Transcript: Trump’s Call With the Ukrainian President

Forbes, of all sycophantic outlets, is actually the voice of reason and caution here, despite calling the document a “transcript” in the headline:

Trump’s Ukraine Transcript Reportedly Won’t Contain Entire Conversation

What Forbes says is actually a fair summary of the problem

President Trump said he would release the “complete” and “unredacted transcript” of his July 25 phone call with the Ukrainian president Wednesday, but multiple reports state that what gets released is unlikely to be word-for-word, per longstanding White House rules.

  • According to Reuters, White House rules on phone calls between the president and a foreign leader would likely mean a transcript would be put together from notes taken by several U.S. officials who listened in.
  • The note-takers are typically National Security Council or Central Intelligence Agency officials.
  • The final official document of a phone call can range from what looks like a word-for-word transcript, a memo or a short summary.
  • And the Washington Post reported that Trump is unlikely to have tape recordings of the phone call. Recordings have not been made since the 70s.

So when you hear that a “transcript” has been released, don’t believe it. Maintain your skepticism. There may very well be no recording back to which we can compare Trump’s document and every single person involved in the preparation of the document we do have answers solely and ultimately to Trump. If in conversations with others who refer to it as a transcript, it might be useful and appropriate, depending on context, to correct the “transcript” language of the person or persons with whom you’re speaking.

And if they doubt you, refer them right back to the official warning on the actual document released:

CAUTION: A Memorandum of a Telephone Conversation (TELCON) is not a verbatim transcript of a discussion.

 

 

 

Trump Would Rather Have His Racism Than $20 In His Pocket

So, when redesigning the US$20 bill, the treasury department took a poll on the best person to next be depicted. You may remember that Andrew Jackson, the genocidal maniac who was critiqued by other slave holders for how cruelly he treated his slaves, graces your US twenties right now. Since the US has been notoriously bad at featuring women on its currency and since the new bill was due to come out in 1920, the anniversary of women gaining the right to vote in the US, and because US citizens have more sense than the government, the person selected to honor the new bill is Harriet Tubman… except the men couldn’t have a white guy replaced by a Black woman, so the new design was to keep Jackson, but move him to the reverse side of the 20 while putting Tubman on the front.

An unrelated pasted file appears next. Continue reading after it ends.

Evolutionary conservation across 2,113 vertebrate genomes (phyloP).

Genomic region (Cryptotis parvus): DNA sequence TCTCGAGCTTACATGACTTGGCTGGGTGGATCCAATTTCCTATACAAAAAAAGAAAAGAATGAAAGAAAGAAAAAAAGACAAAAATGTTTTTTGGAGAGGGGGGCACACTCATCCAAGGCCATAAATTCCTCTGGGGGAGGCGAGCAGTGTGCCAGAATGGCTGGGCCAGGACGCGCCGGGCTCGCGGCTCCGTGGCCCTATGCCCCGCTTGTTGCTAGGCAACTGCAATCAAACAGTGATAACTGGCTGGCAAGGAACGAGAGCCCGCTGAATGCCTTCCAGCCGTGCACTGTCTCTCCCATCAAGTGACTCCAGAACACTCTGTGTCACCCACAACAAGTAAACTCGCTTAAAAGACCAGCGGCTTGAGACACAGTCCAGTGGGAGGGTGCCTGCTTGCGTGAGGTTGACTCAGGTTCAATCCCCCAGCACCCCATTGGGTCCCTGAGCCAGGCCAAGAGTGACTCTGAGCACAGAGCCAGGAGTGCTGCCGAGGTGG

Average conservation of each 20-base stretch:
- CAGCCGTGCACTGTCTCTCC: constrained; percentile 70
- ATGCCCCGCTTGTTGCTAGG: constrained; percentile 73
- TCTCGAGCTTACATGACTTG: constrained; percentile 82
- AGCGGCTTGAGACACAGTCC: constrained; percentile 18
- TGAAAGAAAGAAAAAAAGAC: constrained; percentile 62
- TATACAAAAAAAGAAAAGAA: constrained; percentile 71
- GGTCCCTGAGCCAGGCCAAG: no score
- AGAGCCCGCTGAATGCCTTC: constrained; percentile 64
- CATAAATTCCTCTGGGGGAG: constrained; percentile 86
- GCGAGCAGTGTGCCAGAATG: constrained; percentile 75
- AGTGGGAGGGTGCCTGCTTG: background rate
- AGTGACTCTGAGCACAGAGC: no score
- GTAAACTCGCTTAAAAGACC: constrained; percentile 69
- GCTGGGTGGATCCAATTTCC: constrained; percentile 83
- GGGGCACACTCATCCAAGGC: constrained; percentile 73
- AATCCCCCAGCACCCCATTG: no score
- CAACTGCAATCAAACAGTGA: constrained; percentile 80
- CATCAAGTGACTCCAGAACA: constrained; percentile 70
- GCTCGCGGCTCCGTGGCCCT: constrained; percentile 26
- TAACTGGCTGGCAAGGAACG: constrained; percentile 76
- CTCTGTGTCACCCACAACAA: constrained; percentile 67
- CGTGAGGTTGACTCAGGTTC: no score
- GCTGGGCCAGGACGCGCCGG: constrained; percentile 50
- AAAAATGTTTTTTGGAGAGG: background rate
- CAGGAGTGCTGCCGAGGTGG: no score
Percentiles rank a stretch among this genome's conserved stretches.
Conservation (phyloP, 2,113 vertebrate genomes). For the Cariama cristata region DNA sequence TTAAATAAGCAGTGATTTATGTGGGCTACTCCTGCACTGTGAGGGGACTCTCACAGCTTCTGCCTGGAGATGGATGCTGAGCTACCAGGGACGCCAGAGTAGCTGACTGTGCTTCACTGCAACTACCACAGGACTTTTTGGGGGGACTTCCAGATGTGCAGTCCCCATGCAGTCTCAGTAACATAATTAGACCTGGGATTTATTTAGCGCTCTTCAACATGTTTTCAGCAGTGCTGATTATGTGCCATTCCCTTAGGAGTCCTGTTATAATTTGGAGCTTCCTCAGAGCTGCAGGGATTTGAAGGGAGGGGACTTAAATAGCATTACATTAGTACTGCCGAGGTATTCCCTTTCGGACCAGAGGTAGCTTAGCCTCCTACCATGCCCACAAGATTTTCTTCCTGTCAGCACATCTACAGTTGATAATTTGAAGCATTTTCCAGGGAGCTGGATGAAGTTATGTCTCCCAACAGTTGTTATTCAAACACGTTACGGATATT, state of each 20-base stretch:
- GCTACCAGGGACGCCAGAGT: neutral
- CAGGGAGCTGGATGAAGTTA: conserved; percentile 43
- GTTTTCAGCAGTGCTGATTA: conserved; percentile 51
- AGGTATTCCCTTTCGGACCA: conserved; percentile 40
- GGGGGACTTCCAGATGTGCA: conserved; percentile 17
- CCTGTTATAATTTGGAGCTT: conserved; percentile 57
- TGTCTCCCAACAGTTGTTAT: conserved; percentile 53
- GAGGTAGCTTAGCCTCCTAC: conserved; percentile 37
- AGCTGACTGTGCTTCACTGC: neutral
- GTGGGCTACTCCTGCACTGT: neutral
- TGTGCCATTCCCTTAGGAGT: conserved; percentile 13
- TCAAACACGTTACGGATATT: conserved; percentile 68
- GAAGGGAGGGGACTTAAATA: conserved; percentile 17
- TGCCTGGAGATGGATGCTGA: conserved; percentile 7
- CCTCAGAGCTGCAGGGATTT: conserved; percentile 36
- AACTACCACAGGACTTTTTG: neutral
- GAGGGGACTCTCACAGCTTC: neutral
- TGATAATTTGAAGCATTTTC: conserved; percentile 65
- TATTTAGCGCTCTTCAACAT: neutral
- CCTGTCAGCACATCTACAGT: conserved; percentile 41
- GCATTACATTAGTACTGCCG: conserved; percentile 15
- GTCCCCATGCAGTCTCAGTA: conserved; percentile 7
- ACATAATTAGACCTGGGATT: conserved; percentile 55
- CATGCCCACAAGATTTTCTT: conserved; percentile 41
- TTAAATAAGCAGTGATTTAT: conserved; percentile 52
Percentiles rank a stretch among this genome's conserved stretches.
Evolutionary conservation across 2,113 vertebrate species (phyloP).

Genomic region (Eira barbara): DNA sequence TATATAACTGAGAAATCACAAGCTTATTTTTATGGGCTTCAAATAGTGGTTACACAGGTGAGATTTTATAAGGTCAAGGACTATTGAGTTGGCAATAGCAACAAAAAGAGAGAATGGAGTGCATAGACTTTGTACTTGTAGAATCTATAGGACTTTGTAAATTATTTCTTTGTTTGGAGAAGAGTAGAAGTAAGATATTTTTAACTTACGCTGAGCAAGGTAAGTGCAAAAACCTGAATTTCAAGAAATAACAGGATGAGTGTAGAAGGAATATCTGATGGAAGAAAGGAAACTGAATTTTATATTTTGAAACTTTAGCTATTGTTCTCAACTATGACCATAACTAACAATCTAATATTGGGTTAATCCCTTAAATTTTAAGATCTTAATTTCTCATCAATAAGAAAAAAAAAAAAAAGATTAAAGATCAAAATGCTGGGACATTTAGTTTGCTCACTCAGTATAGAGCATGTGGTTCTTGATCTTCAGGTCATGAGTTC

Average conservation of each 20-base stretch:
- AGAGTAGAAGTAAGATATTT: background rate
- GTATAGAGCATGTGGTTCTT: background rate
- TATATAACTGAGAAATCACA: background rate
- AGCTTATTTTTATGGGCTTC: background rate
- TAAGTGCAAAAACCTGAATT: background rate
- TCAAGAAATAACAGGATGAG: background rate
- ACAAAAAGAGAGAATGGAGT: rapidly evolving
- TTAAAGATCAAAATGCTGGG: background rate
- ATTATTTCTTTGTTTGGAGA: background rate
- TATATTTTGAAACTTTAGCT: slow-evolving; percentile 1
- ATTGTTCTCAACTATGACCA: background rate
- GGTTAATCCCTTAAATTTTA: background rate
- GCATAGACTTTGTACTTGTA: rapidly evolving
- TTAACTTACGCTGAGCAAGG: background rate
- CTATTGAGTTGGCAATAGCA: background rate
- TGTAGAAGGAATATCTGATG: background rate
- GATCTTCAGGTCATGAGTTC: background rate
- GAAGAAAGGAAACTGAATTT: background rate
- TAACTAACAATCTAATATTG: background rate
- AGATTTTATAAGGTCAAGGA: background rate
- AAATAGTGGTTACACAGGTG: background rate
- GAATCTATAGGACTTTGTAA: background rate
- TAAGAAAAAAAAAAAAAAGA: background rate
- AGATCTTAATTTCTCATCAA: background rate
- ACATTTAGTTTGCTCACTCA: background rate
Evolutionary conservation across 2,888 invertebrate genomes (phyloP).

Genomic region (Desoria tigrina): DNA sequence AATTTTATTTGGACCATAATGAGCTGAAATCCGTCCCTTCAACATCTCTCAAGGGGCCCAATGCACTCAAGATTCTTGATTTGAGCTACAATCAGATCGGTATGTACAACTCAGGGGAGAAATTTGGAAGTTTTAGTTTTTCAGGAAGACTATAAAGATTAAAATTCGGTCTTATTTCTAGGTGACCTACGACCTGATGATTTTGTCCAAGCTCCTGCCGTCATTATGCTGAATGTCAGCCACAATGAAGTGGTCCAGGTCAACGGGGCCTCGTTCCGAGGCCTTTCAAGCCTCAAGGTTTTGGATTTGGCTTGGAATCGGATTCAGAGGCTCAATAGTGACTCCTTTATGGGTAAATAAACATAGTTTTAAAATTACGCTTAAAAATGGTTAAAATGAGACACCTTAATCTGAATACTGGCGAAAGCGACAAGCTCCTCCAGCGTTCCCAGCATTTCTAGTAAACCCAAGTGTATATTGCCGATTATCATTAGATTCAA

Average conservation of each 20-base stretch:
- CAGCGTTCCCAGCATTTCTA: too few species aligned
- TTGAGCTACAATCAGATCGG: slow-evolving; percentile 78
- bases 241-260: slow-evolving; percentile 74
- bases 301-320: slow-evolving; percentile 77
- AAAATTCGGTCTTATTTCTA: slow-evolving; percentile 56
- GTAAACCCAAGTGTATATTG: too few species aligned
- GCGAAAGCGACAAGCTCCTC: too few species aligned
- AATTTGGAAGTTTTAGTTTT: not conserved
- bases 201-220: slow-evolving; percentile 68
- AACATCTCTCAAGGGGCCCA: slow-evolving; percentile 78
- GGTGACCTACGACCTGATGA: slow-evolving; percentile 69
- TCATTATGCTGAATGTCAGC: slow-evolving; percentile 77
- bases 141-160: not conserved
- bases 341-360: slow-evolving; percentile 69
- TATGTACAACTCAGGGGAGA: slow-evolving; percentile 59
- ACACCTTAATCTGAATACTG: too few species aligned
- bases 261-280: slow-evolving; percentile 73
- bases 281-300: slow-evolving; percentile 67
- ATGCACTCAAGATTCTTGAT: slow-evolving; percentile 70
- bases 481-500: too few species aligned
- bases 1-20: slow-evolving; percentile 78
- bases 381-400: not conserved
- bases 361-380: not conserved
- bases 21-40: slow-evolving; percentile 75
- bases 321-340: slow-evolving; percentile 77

Creating a new bill is a time-consuming task, not least because after the old one has been out for a while, counterfeiters will have learned to mimic most of the features and the new bills, in addition to being durable in water, somewhat more tear resistant than most papers, and meeting US consumers’ subjective expectations that a bill seem “official” and not feel plasticky (which implies “fake”), new anti-counterfeiting techniques need to be designed into each new bill. Even when the person featured in the portrait does not change, the bills themselves do every so often and updating the counterfeiting countermeasures is a significant part of that. For this reason, the Treasury is literally in a constant state of research and development of new features that can be built into any new bills.

This time round, however, Steve Mnuchin, the US Secretary of the Treasury, has just told congress that despite the long lead time and the overwhelming poll support for Tubman, she will not appear on the $20 bill in 2020. Instead, Mnuchin suggests, 2028 is a more likely date. This would extend the current design to 25 years of use. We are already at 16, and the previous record for the longest use of a single design is about 15 years. In 2017 Mnuchin suggested that the Treasury might not release Tubman on the 20 because consumers become attached to particular persons on particular bills. This rationale was given despite the fact that the decision had already been made to keep Jackson’s image on the bill, if on the other side. But now, in 2019, Mnuchin has just announced that due entirely to needing to develop new anti-counterfeiting techniques, Tubman’s image cannot appear when originally intended.